Hollywood News

Hollywood Director Michael Cimino Dies At 77

Director and winner of two Oscar awards in 1978 for his film The Deer Hunter, Michael Cimino, died on Saturday at his home in Beverly Hills. Reports suggest that he died of natural causes given his old age. He was 77.

The news was first posted by Thierry Fremaux, director of the Cannes Film Festival. Los Angeles County acting coroner Lt. B. Kim later confirmed his death to the Associated Press.

While he made his debut in Hollywood as a screenwriter for Silent Running in 1972, it was not until 1978 that he emerged as one of  the best directors in Hollywood, with his Vietnam war film starring Robert De Niro and Meryl Streep called The Deer Hunter. Known for a specifically chilling scene involving a game of Russian Roulette, the film won the Oscar for Best Picture that year, with critics comparing the quality of the film to The Godfather (1972).

His success with films didn’t last very long. In 1980, Cimino directed  Heaven’s Gate, a Western starring Kris Kristofferson and Christopher Walken that went on to be a critical and box office disaster, owing to its over-budgeted production and “insistence on authenticity” in terms of shooting on location.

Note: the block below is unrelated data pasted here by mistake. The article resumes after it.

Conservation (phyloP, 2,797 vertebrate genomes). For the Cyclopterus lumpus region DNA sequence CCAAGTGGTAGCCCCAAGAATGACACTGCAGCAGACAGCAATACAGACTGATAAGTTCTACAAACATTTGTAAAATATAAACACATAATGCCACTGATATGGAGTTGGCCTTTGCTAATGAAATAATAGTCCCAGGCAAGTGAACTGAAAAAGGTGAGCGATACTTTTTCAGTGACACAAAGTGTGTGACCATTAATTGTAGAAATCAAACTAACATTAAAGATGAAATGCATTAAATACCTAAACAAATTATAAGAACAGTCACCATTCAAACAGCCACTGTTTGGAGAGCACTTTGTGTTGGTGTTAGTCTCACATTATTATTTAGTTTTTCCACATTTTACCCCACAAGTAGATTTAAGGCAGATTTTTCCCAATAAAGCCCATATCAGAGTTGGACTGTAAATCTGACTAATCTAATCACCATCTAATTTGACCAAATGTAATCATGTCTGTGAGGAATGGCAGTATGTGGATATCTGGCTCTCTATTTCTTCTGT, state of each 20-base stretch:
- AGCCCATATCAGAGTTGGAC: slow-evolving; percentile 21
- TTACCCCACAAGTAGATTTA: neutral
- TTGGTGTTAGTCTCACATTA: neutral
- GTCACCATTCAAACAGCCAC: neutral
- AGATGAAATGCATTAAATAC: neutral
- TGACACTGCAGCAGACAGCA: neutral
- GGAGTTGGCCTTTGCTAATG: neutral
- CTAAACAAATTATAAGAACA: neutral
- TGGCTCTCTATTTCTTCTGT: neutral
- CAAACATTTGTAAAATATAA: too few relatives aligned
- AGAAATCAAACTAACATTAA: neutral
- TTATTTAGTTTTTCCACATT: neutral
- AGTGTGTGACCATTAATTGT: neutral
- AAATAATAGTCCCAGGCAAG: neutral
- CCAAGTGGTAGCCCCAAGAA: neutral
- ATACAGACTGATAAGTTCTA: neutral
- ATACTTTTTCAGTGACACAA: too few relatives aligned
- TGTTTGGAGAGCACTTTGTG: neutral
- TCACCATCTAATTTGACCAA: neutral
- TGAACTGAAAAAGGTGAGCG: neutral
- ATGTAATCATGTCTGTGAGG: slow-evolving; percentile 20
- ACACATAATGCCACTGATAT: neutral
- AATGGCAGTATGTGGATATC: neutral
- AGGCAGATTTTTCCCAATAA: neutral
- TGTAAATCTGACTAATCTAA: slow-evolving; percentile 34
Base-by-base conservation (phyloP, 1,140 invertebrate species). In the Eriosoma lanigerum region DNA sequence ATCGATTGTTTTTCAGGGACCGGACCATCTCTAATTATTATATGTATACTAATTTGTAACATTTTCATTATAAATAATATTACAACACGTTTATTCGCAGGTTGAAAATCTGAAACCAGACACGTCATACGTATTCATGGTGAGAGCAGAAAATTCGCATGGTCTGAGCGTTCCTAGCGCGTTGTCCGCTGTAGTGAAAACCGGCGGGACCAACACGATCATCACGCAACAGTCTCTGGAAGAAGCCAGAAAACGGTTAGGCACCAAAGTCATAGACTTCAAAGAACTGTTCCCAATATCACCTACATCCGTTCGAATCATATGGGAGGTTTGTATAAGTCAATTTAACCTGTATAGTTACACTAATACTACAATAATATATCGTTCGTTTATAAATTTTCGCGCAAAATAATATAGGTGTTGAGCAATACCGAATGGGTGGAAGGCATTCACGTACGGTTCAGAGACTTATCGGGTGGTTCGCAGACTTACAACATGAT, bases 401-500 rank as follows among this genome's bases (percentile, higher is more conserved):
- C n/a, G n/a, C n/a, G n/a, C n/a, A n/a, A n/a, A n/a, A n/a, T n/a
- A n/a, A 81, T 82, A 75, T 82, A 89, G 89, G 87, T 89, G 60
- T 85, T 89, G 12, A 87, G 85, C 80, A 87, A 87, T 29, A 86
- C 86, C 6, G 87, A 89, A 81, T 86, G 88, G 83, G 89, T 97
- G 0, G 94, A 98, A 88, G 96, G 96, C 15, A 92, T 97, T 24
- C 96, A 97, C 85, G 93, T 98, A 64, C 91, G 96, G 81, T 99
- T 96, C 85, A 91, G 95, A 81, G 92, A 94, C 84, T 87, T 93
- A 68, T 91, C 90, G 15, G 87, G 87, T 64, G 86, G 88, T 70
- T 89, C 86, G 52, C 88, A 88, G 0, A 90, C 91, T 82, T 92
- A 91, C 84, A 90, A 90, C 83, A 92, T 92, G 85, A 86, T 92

After Heaven’s Gate, Cimino’s directing was sporadic and was marred with box office failures like Year of the Dragon (1985), The Sicilian (1987), Desperate Hours (1990), The Sunchaser (1996) and a segment in To Each His Own Cinema (2007).

The director is survived by his cousins, grandniece, and nephews.

Robert DeNiro, on learning of the director’s death, shared a statement with The Hollywood Reporter on how the director’s film helped him established his high status in Hollywood. “Our work together is something I will always remember. He will be missed,” he said.

Photo credits: The Hollywood Reporter